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‘Where is Mark Zuckerberg?’ – lawmakers unite to taunt Facebook founder

‘Where is Mark Zuckerberg?’ – lawmakers unite to taunt Facebook founder
Mark Zuckerberg was mocked by lawmakers from across the world after refusing to attend a hearing on fake news. Committee members released an official photo showing an empty chair with the name-tag for the Facebook founder.

The picture was provocatively tagged: “Where is Mark Zuckerberg?”

Top officials and politicians from nine countries – whose citizens on Facebook collectively total 500 million – gathered in London to question Facebook execs. Representatives from the UK, Argentina, Belgium, Brazil, Canada, France, Ireland, Latvia, and Singapore had to make do with Richard Allan, the company’s vice president on policy solutions.

The committee had invited Zuckerberg to give information via videolink, but the tech billionaire declined.

READ MORE: Soros foundation takes aim at Facebook, calls for congressional oversight

Allan risked the ire of Zuckerberg when he told the committee that it was “not great” that his boss failed to show up.

Over the weekend the UK parliament used its legal powers to seize internal Facebook documents in an attempt to hold the company to account. The seized papers – while having not been made public – reportedly contain confidential emails sent between Facebook’s senior executives, and a correspondence with Zuckerberg.

READ MORE: Democrats and Republicans are both starting to get sick of social media – study

The seizure was invoked by MP Damian Collins, who also organized nine-nation ‘Grand Committee on Disinformation.’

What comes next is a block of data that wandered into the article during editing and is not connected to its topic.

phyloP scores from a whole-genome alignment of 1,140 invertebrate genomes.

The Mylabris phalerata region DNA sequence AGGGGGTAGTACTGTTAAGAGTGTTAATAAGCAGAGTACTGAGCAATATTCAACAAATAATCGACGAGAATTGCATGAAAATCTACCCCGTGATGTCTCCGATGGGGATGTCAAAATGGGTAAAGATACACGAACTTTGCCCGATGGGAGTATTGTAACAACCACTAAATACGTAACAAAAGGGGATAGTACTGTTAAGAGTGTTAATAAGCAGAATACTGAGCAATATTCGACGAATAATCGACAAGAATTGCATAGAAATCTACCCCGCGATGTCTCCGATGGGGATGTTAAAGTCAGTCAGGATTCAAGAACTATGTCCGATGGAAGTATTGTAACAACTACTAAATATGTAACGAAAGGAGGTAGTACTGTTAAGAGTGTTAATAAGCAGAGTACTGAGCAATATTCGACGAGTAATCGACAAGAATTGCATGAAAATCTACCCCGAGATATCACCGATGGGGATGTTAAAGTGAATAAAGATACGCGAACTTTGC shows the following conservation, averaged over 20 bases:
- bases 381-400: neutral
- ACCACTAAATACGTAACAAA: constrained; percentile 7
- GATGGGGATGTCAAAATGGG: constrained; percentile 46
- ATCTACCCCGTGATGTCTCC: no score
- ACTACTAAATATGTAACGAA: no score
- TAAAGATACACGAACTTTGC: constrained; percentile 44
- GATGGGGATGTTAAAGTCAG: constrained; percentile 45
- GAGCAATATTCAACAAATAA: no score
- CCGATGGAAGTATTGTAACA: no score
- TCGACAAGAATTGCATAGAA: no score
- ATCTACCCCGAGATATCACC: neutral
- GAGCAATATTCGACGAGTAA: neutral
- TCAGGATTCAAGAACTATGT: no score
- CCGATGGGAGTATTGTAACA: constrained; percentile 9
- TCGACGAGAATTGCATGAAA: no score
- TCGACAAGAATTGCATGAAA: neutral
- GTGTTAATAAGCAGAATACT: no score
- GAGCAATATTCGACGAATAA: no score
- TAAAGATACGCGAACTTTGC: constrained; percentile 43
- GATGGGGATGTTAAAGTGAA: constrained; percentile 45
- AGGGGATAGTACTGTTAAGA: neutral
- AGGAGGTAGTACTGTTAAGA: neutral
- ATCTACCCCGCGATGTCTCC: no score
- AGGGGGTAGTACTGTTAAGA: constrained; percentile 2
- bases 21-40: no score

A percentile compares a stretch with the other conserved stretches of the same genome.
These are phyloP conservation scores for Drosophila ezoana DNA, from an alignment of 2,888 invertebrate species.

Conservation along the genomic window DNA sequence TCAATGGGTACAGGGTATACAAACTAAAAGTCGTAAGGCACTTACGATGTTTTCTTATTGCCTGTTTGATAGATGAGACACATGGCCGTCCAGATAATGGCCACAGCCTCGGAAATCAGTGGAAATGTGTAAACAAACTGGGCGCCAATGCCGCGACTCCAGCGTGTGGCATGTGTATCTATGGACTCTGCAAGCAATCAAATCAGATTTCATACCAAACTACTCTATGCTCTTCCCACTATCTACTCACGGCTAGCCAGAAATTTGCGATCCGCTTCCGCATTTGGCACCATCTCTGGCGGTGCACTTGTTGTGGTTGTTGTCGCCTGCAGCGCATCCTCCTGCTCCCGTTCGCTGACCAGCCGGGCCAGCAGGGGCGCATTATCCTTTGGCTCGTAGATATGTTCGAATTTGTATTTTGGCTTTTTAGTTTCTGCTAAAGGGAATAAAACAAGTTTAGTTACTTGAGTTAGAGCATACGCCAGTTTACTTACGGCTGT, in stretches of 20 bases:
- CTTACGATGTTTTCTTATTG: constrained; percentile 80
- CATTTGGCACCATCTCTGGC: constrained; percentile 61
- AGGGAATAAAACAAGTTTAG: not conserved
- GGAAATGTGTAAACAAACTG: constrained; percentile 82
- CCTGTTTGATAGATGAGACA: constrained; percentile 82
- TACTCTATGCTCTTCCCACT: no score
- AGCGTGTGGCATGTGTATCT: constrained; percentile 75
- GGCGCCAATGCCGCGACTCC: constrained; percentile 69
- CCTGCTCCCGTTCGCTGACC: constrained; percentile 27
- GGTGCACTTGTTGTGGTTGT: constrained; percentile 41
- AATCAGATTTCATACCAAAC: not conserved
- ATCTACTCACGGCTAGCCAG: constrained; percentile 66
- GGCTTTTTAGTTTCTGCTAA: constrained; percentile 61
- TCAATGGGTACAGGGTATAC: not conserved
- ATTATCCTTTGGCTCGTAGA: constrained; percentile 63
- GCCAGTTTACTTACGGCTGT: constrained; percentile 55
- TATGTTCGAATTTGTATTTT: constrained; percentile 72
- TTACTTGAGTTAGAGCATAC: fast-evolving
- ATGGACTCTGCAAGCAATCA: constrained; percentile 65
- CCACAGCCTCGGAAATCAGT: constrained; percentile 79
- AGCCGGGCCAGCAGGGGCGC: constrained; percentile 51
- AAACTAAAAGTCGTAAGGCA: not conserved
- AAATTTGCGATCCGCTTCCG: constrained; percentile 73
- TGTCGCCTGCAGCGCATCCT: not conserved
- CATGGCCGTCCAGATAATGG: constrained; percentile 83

Collins slammed Zuckerberg, stating that it was "deeply disappointed by Zuckerberg's decision to ignore summons from so many nations.”

Should Zuckerberg continue to duck the committee, Collins could yet release the seized documents – as he has threatened to do – potentially further embarrassing Facebook’s execs.

Allan, attempting to get ahead of the story, told the committee it would be unfair to take the “internal conversations” and “robust comments” as the company's official position.

Zuckerberg has testified to US Congress twice but has so far refused international requests.

Facebook has come under intense scrutiny after being accused of helping to spread falsehoods in the 2016 US Presidential Election. The company, which has an estimated 2.2 billion users, was further tarnished in March this year after Facebook admitted the data of up to 87 million people might have been shared with Cambridge Analytica without their explicit consent.

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